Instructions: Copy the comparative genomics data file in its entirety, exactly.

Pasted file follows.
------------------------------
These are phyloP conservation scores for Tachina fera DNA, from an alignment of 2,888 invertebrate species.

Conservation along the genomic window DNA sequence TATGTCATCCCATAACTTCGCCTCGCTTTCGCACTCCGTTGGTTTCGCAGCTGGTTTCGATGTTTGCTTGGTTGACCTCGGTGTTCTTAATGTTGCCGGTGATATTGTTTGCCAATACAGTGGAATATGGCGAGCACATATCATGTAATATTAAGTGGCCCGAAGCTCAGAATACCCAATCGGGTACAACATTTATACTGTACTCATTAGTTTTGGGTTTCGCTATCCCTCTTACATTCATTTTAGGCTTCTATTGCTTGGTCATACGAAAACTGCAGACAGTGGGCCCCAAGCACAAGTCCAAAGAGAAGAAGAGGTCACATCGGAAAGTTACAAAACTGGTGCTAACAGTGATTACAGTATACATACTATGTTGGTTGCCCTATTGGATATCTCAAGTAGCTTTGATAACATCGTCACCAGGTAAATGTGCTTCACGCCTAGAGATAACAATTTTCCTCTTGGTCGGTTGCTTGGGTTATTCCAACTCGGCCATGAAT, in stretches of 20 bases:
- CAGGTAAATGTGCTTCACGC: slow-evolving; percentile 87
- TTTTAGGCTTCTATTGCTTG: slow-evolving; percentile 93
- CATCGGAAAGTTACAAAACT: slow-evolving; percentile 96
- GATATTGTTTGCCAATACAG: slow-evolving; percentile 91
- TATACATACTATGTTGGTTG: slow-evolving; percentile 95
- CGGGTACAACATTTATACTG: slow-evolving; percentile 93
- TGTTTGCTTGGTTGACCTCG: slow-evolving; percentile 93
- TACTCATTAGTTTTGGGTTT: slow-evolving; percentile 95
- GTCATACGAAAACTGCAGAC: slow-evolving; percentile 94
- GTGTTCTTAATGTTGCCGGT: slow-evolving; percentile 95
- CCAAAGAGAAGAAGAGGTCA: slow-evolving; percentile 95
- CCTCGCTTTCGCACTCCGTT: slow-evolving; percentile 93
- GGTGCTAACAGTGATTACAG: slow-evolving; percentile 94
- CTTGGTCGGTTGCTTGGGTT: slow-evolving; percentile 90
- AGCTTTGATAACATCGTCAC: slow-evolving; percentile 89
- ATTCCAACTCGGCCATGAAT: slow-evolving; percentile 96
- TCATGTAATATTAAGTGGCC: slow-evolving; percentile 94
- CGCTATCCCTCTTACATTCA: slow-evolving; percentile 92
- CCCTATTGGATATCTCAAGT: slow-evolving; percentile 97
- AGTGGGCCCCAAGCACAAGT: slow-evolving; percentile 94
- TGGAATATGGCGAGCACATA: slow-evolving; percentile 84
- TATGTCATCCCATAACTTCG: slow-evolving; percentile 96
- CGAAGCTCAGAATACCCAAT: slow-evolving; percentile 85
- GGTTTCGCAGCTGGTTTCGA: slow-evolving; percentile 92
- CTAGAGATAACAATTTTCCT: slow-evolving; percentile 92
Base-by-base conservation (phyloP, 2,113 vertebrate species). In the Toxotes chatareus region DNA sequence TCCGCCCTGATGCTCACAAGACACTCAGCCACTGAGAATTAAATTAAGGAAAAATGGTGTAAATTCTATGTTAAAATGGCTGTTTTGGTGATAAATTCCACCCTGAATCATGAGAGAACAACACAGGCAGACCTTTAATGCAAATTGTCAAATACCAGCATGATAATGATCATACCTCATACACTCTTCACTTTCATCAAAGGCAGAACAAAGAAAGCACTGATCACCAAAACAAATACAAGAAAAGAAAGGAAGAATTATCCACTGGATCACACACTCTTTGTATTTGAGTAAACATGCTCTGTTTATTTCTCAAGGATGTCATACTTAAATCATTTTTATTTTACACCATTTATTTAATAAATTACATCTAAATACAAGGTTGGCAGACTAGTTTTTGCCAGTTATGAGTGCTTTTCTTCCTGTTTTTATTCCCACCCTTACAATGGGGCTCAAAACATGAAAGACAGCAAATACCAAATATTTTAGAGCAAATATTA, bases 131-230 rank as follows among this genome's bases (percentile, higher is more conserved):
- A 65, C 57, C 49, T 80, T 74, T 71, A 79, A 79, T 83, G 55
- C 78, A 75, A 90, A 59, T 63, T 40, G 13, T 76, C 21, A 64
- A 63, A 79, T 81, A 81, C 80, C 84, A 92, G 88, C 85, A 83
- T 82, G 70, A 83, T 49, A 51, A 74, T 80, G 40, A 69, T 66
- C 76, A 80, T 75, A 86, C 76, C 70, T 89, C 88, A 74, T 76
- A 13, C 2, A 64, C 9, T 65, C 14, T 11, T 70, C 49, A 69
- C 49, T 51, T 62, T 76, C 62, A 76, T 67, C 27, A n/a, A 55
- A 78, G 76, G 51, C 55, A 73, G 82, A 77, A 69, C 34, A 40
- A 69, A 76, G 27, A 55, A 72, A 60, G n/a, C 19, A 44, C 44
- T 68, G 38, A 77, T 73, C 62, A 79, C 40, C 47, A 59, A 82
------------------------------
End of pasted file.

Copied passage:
These are phyloP conservation scores for Tachina fera DNA, from an alignment of 2,888 invertebrate species.

Conservation along the genomic window DNA sequence TATGTCATCCCATAACTTCGCCTCGCTTTCGCACTCCGTTGGTTTCGCAGCTGGTTTCGATGTTTGCTTGGTTGACCTCGGTGTTCTTAATGTTGCCGGTGATATTGTTTGCCAATACAGTGGAATATGGCGAGCACATATCATGTAATATTAAGTGGCCCGAAGCTCAGAATACCCAATCGGGTACAACATTTATACTGTACTCATTAGTTTTGGGTTTCGCTATCCCTCTTACATTCATTTTAGGCTTCTATTGCTTGGTCATACGAAAACTGCAGACAGTGGGCCCCAAGCACAAGTCCAAAGAGAAGAAGAGGTCACATCGGAAAGTTACAAAACTGGTGCTAACAGTGATTACAGTATACATACTATGTTGGTTGCCCTATTGGATATCTCAAGTAGCTTTGATAACATCGTCACCAGGTAAATGTGCTTCACGCCTAGAGATAACAATTTTCCTCTTGGTCGGTTGCTTGGGTTATTCCAACTCGGCCATGAAT, in stretches of 20 bases:
- CAGGTAAATGTGCTTCACGC: slow-evolving; percentile 87
- TTTTAGGCTTCTATTGCTTG: slow-evolving; percentile 93
- CATCGGAAAGTTACAAAACT: slow-evolving; percentile 96
- GATATTGTTTGCCAATACAG: slow-evolving; percentile 91
- TATACATACTATGTTGGTTG: slow-evolving; percentile 95
- CGGGTACAACATTTATACTG: slow-evolving; percentile 93
- TGTTTGCTTGGTTGACCTCG: slow-evolving; percentile 93
- TACTCATTAGTTTTGGGTTT: slow-evolving; percentile 95
- GTCATACGAAAACTGCAGAC: slow-evolving; percentile 94
- GTGTTCTTAATGTTGCCGGT: slow-evolving; percentile 95
- CCAAAGAGAAGAAGAGGTCA: slow-evolving; percentile 95
- CCTCGCTTTCGCACTCCGTT: slow-evolving; percentile 93
- GGTGCTAACAGTGATTACAG: slow-evolving; percentile 94
- CTTGGTCGGTTGCTTGGGTT: slow-evolving; percentile 90
- AGCTTTGATAACATCGTCAC: slow-evolving; percentile 89
- ATTCCAACTCGGCCATGAAT: slow-evolving; percentile 96
- TCATGTAATATTAAGTGGCC: slow-evolving; percentile 94
- CGCTATCCCTCTTACATTCA: slow-evolving; percentile 92
- CCCTATTGGATATCTCAAGT: slow-evolving; percentile 97
- AGTGGGCCCCAAGCACAAGT: slow-evolving; percentile 94
- TGGAATATGGCGAGCACATA: slow-evolving; percentile 84
- TATGTCATCCCATAACTTCG: slow-evolving; percentile 96
- CGAAGCTCAGAATACCCAAT: slow-evolving; percentile 85
- GGTTTCGCAGCTGGTTTCGA: slow-evolving; percentile 92
- CTAGAGATAACAATTTTCCT: slow-evolving; percentile 92
Base-by-base conservation (phyloP, 2,113 vertebrate species). In the Toxotes chatareus region DNA sequence TCCGCCCTGATGCTCACAAGACACTCAGCCACTGAGAATTAAATTAAGGAAAAATGGTGTAAATTCTATGTTAAAATGGCTGTTTTGGTGATAAATTCCACCCTGAATCATGAGAGAACAACACAGGCAGACCTTTAATGCAAATTGTCAAATACCAGCATGATAATGATCATACCTCATACACTCTTCACTTTCATCAAAGGCAGAACAAAGAAAGCACTGATCACCAAAACAAATACAAGAAAAGAAAGGAAGAATTATCCACTGGATCACACACTCTTTGTATTTGAGTAAACATGCTCTGTTTATTTCTCAAGGATGTCATACTTAAATCATTTTTATTTTACACCATTTATTTAATAAATTACATCTAAATACAAGGTTGGCAGACTAGTTTTTGCCAGTTATGAGTGCTTTTCTTCCTGTTTTTATTCCCACCCTTACAATGGGGCTCAAAACATGAAAGACAGCAAATACCAAATATTTTAGAGCAAATATTA, bases 131-230 rank as follows among this genome's bases (percentile, higher is more conserved):
- A 65, C 57, C 49, T 80, T 74, T 71, A 79, A 79, T 83, G 55
- C 78, A 75, A 90, A 59, T 63, T 40, G 13, T 76, C 21, A 64
- A 63, A 79, T 81, A 81, C 80, C 84, A 92, G 88, C 85, A 83
- T 82, G 70, A 83, T 49, A 51, A 74, T 80, G 40, A 69, T 66
- C 76, A 80, T 75, A 86, C 76, C 70, T 89, C 88, A 74, T 76
- A 13, C 2, A 64, C 9, T 65, C 14, T 11, T 70, C 49, A 69
- C 49, T 51, T 62, T 76, C 62, A 76, T 67, C 27, A n/a, A 55
- A 78, G 76, G 51, C 55, A 73, G 82, A 77, A 69, C 34, A 40
- A 69, A 76, G 27, A 55, A 72, A 60, G n/a, C 19, A 44, C 44
- T 68, G 38, A 77, T 73, C 62, A 79, C 40, C 47, A 59, A 82